A Journey with Culture in a Modern World

Olivia Johnson, Staff Writer

   Cultural identity is a way many people choose to express themselves. There is no set of rules and guidelines one must follow, many individual’s culture is an abstract way they use to define their values and priorities.
   Aamir Haq (11) is an example of how cultural identity can be used to express who you are. Haq is a Muslim-Indian who has had a mix of experiences related to his culture that has shaped who he is.
   “[My religion] influences my actions. I try to be the best person I can be and I try to follow values. I also learned to value religion but I have also learned how to make up my own mind about things… there’s no set of rules that you have to follow through,” said Haq.
   While Haq is familiar with his culture and religion, those he grew up with were not as aware. From an early age, Haq remembers how many of his friends never understood what his culture was.
   “As a young kid in elementary school, no one really knew what being a Muslim was. I remember going to lunch and getting asked what religion I was…and then them not knowing what it means,” recounted Haq, “From a young age, especially at my school I was one out of a few, maybe 5 Muslims,” explained Haq.
   Haq was also faced with global events that made him re-evaluate how his culture was viewed. Stereotypes against Islam and attacks targetted towards Muslims sparked vivid memories for Haq as he re-evaluted how others viewed his culture.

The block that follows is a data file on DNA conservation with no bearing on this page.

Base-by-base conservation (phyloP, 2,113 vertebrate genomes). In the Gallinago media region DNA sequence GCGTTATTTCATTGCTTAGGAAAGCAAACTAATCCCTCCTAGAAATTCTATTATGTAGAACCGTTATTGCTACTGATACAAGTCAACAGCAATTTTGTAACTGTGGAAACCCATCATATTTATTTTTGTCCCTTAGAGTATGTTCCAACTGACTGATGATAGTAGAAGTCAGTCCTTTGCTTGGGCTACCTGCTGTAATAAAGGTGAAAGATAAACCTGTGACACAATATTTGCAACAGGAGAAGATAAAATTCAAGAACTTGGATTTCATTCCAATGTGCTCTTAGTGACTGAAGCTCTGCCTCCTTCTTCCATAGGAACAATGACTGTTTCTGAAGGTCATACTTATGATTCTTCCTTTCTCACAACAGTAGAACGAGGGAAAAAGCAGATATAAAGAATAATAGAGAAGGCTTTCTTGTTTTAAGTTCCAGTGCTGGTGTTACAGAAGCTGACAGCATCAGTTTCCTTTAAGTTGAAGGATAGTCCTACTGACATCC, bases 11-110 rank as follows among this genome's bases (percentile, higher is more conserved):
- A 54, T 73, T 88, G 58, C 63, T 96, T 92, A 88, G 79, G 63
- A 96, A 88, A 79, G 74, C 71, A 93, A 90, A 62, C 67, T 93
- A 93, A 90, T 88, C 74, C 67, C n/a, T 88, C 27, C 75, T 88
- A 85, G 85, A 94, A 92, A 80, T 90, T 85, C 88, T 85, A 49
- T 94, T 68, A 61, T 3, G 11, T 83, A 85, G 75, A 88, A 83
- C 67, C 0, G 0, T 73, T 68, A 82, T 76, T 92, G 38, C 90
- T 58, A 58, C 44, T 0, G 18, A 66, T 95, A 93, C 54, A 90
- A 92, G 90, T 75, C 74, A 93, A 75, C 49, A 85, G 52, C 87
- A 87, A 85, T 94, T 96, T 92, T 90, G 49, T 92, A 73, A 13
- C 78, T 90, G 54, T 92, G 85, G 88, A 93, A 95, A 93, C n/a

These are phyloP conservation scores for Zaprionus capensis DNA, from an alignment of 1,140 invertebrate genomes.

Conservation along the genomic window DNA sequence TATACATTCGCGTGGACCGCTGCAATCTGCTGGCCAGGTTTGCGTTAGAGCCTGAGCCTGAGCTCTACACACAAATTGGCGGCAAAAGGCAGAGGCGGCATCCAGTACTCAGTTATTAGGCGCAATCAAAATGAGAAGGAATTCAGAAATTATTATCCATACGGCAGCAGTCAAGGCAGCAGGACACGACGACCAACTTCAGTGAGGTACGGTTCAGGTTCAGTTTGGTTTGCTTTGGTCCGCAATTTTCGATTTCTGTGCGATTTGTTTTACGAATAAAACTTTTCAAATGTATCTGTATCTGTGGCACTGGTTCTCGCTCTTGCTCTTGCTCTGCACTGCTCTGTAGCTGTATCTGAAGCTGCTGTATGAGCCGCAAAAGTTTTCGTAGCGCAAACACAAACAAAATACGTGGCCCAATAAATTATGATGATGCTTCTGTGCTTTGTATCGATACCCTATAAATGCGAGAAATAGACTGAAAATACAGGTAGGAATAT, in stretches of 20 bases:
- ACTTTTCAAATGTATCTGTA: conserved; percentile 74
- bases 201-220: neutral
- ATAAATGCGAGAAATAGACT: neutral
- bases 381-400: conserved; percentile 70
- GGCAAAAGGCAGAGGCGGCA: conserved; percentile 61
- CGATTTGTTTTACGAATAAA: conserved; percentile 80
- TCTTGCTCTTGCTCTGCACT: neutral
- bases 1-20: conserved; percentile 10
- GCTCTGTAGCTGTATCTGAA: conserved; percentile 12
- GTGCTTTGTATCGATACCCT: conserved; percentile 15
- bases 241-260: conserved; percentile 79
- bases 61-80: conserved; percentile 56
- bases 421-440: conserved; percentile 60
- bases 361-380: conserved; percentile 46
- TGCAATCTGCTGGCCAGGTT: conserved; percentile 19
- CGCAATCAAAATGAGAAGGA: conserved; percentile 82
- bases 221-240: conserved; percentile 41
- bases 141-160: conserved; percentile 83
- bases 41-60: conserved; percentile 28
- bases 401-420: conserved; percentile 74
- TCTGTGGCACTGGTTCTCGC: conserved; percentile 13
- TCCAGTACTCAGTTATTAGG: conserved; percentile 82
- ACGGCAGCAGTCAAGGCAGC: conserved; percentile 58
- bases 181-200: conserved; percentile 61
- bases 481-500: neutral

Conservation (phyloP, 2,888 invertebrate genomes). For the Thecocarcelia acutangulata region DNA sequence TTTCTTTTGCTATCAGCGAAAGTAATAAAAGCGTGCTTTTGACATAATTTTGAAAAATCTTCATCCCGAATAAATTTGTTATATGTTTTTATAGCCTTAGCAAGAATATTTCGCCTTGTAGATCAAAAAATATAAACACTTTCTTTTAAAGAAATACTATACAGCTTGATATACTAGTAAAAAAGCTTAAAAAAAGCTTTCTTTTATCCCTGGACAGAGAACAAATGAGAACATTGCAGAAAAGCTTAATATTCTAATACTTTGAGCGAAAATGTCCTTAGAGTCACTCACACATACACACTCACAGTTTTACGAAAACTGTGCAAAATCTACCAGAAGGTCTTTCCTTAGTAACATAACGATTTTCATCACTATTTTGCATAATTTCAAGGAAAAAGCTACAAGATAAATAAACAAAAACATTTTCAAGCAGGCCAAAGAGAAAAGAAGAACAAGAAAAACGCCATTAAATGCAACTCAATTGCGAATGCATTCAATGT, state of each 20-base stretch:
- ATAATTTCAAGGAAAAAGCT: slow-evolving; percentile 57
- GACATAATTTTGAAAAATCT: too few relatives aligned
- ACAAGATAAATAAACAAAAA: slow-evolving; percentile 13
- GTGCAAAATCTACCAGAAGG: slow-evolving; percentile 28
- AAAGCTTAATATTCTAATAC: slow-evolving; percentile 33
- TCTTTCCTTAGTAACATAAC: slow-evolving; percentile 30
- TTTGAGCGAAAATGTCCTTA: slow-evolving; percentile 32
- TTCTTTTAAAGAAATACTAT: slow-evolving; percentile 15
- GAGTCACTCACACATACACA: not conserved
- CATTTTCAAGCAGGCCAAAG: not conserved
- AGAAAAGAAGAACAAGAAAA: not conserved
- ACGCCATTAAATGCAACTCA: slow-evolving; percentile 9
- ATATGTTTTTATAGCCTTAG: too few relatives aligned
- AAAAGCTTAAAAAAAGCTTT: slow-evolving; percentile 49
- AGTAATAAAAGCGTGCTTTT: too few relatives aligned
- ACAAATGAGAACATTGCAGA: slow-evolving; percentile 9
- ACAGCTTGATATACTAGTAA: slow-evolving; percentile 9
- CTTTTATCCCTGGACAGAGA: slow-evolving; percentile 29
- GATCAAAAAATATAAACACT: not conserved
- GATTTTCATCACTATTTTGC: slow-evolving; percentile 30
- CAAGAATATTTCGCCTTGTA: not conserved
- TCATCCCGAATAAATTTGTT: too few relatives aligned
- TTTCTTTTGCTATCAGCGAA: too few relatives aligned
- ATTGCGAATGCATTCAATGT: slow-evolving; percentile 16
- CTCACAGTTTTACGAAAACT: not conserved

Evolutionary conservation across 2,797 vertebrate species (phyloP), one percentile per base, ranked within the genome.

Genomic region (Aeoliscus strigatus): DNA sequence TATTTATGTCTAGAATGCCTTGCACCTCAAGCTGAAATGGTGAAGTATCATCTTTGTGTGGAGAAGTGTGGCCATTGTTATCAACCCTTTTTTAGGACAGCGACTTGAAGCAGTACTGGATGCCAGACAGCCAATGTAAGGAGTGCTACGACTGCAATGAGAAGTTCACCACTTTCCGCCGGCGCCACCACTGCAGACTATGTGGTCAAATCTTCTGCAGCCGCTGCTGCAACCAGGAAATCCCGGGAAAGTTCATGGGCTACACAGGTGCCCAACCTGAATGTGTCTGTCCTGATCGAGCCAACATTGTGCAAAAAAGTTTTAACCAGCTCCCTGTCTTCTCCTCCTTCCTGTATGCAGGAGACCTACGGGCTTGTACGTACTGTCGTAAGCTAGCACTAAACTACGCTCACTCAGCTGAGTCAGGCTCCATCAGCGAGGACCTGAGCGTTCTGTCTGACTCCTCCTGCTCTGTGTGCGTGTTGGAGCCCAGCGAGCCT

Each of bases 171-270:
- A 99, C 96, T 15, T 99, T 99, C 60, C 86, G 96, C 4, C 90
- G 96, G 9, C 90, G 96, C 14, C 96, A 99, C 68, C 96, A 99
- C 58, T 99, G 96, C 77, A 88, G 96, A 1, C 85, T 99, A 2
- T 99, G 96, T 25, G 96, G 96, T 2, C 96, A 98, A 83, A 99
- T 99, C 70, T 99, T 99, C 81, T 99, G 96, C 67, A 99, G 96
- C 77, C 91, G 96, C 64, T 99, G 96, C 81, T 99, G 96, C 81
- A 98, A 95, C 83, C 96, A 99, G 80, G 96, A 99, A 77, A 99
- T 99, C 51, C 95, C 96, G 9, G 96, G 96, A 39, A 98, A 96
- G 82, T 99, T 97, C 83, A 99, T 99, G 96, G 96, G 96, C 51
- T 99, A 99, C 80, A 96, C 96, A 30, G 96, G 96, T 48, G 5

“When I went to the mosque after the shooting at Christchurch in New Zealand, I remember for a few Fridays… we used to have police officers and security cars outside the mosque. I definitely felt more on edge because I knew that being Muslim meant being targeted in a way,” said Haq.
   Haq’s identity is constantly changing. Pressure to not stick out and fit in is a pressing issue that most students face. When many individuals do not understand different religions and cultures, the battle to fit in with others becomes harder and harder.
   “When you’re the only person, or one of the only few people, that are Muslim and Indian, you feel the pressure and stress of having to convince them that I’m not what they think a Muslim is through the news. It’s also conforming to standards, I’ve definitely had to give up a part of my cultural identity to fit in,” added Haq.
   The strain of a judgemental public eye is a factor that affects his identity. Pop culture spreads prejudice against Muslims that can flood into people’s views and beliefs. Haq’s cultural identity and interactions with his peers is something he has encountered for almost his entire life.
   “I feel like I have to keep my emotions more in check. I try to be as not condescending as possible so people don’t perceive me as someone I’m not,” explained Haq.
   Despite challenges he faced in the past, Haq continues to take pride in his culture. He finds his everyday life being changed by how his culture has shaped him.
   “I am proud to be Muslim because I know I have a different perspective on life and I know that’s going to come useful in the future… through my own experiences I can shape the way others think and how they act in terms of people who are Muslim,” stated Haq.
   Haq’s cultural journey is never ending. He is excited for the new experiences he will encounter due to his relationship with religion. Haq wishes to explore countries with Islam as the state religion and continue to define his cultural identity.